Monday, 5 February 2007


My friend Peg Kaplan will like this. By the way, Peg just passed the 100,000-visitor mark at her blog. Congratulations!

Best of the Web Today


Capitalism Magazine

Kevin Stroup sent a link to this website, which I had not seen. I will add it to the blogroll.

Lincoln Allison on Monarchy

Hereditary monarchy and aristrocracy [sic] cannot really be rationally defended in an age whose assumptions are secular and egalitarian. That is one of their strengths. Because they cannot really be defended, the hereditary aspect of government manages to be, simultaneously, both wonderful and risible; it inspires devotion, but cannot, by its very nature, inspire fanaticism. Monarchy partly immunises the body politic against ideological disease.

(Lincoln Allison, Right Principles: A Conservative Philosophy of Politics [Oxford: Basil Blackwell, 1984], 164)

Climate Change

Don’t be influenced by the Chicken Littles of the left, who are screaming that the sky is falling.  See here.

Addendum: As usual, George Will gets to the heart of the matter.

From Today’s New York Times

To the Editor:

The warning sounds are loud and clear in “Bush Is Not Above the Law,” by James Bamford (Op-Ed, Jan. 31).

As he points out, presidents in the past have been held accountable for their actions when they have clearly broken a law (Richard M. Nixon and Bill Clinton).

President Bush has been found in the United States District Court in Detroit to have “undisputedly violated” the Constitution as well as the Foreign Intelligence Surveillance law against warrantless eavesdropping.

Without a formal independent investigation of Mr. Bush, erosion of our Constitution and our justice system is inevitable.

Will our government join the “democracies” of South America where presidents rewrite constitutions to suit their needs, or will we become an example to our neighbors and the world that democracy works when the Constitution and the laws of the people prevail?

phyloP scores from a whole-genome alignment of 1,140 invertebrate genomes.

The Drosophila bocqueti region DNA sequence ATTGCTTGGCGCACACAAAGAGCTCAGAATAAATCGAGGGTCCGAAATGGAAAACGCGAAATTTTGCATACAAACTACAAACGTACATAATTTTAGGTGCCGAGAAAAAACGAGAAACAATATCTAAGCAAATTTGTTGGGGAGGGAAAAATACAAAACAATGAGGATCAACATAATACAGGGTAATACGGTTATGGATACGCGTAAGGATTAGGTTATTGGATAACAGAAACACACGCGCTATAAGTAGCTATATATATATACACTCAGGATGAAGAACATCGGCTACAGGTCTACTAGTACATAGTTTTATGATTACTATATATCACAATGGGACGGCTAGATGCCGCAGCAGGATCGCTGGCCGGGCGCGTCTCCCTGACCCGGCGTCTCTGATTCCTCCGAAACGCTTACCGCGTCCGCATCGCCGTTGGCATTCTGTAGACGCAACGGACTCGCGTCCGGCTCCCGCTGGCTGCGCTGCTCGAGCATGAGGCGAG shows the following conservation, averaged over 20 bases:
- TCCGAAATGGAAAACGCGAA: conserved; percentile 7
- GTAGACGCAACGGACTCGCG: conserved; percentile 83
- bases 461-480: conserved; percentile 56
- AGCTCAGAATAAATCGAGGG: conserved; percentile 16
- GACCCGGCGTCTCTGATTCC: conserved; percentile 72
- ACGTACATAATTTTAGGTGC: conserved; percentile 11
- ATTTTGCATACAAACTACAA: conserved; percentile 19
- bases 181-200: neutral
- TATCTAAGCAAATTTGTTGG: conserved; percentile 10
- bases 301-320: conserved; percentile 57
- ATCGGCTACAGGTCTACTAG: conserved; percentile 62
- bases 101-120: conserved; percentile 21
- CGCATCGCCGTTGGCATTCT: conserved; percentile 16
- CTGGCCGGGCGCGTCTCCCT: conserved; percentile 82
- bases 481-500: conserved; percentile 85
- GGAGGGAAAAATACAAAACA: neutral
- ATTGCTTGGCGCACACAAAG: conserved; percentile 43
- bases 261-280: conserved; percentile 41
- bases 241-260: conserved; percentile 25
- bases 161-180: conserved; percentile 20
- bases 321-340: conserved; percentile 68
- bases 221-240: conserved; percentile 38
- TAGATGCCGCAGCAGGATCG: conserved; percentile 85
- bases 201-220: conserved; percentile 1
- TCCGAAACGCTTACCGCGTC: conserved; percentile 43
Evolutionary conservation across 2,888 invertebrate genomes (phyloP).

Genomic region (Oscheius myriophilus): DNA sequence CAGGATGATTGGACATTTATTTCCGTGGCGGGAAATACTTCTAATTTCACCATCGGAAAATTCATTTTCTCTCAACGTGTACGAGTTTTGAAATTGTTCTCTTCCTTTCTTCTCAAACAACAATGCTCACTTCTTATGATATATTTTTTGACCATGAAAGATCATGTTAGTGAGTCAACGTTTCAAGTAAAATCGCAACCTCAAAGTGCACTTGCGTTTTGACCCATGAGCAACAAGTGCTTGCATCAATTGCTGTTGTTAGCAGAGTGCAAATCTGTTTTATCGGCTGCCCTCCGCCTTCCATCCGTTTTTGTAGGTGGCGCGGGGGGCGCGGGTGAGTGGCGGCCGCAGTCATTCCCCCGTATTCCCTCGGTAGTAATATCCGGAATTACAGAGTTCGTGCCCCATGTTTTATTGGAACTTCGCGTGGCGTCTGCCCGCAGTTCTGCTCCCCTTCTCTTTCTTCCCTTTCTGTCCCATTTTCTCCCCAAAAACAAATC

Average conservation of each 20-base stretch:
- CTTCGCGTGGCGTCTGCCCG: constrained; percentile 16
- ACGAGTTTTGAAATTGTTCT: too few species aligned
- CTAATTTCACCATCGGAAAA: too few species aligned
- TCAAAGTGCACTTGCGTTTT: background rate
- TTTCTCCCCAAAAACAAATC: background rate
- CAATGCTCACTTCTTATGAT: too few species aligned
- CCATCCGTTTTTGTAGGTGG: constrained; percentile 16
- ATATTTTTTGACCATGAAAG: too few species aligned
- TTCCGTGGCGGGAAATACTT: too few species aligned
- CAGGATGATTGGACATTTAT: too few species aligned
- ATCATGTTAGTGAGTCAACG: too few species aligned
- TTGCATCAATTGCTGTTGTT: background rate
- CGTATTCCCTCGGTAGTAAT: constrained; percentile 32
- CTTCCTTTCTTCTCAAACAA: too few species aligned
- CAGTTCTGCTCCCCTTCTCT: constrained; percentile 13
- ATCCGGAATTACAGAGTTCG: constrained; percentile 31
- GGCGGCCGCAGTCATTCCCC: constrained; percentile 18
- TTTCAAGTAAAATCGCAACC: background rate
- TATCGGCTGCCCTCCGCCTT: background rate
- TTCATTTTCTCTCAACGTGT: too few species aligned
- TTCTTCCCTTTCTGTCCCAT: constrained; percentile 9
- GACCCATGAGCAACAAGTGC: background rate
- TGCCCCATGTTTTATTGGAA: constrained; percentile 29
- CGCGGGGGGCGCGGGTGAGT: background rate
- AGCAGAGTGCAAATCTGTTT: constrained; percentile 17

Carolyn Jacobson
Great Neck, N.Y., Jan. 31, 2007

Note from KBJ: Does this woman realize that we’re at war?

A Year Ago


From the Mailbag

Did you know that Mark Steyn is Canadian? (Have you read his book, America Alone?)

My hypothesis as to why so many people find anthropogenic climate change so intuitively compelling, despite the dearth of science in support of it, is this: In our evolutionary history, it was somehow adaptive for proto-humans to interpret their environment, including their social environment, in ways that attributed human or supernatural causes to everything. Everything had an explanation that placed human agency at the centre. The world was created so as to provide a stage on which the human drama could take place. Virgins had to be sacrificed to the volcano god, or to the sun god—or lambs had to be sacrificed to Yahweh—to effect seasonal good fortune and atone for sins. Nowadays, many people still attribute devastating natural calamities like tsunamis and earthquakes and hurricanes to god’s retribution against sinning humans. The puritans among them want to criminalize such things as homosexuality and pornography and drug use to please this vengeful god. (In other parts of the world, the ultimate sins are women’s equality, eating pork, or capitalism.) If only we humans could control our passions and lay low the satisfaction of our natural desires, god will be pleased and all will be well again, as in the Garden of Eden.

The modern non-godists who proclaim climate change as the end of the world as we know it think they are more sophisticated; they mock these primitive theocratic explanations for the course of nature. Yet they fall victim to the same kind of atavistic, anthropocentric thinking. If the climate is changing, it must have a human cause, and moreover, it must be because humans are behaving sinfully. The only way to avert calamity is for us to become puritans—in this case, to make sure we don’t leave a “carbon footprint” in the Garden of Eden. I find it deliciously ironic that the same tendency toward mythological anthropocentric thinking is found in the leftist “progressives” who stand opposed to the religious right in America on so many issues. The only difference is that the religious right thinks that America is going to hell in a handbasket because of homosexuality, pornography, and drugs (and maybe rock ’n’ roll and dancing), whereas the non-religious left thinks America and the world are going to hell in a handbasket because of SUVs, BBQs, and cows (and smoking).

As usual, both the right and the left are wrong. As usual, the only sane view of things is the libertarian one.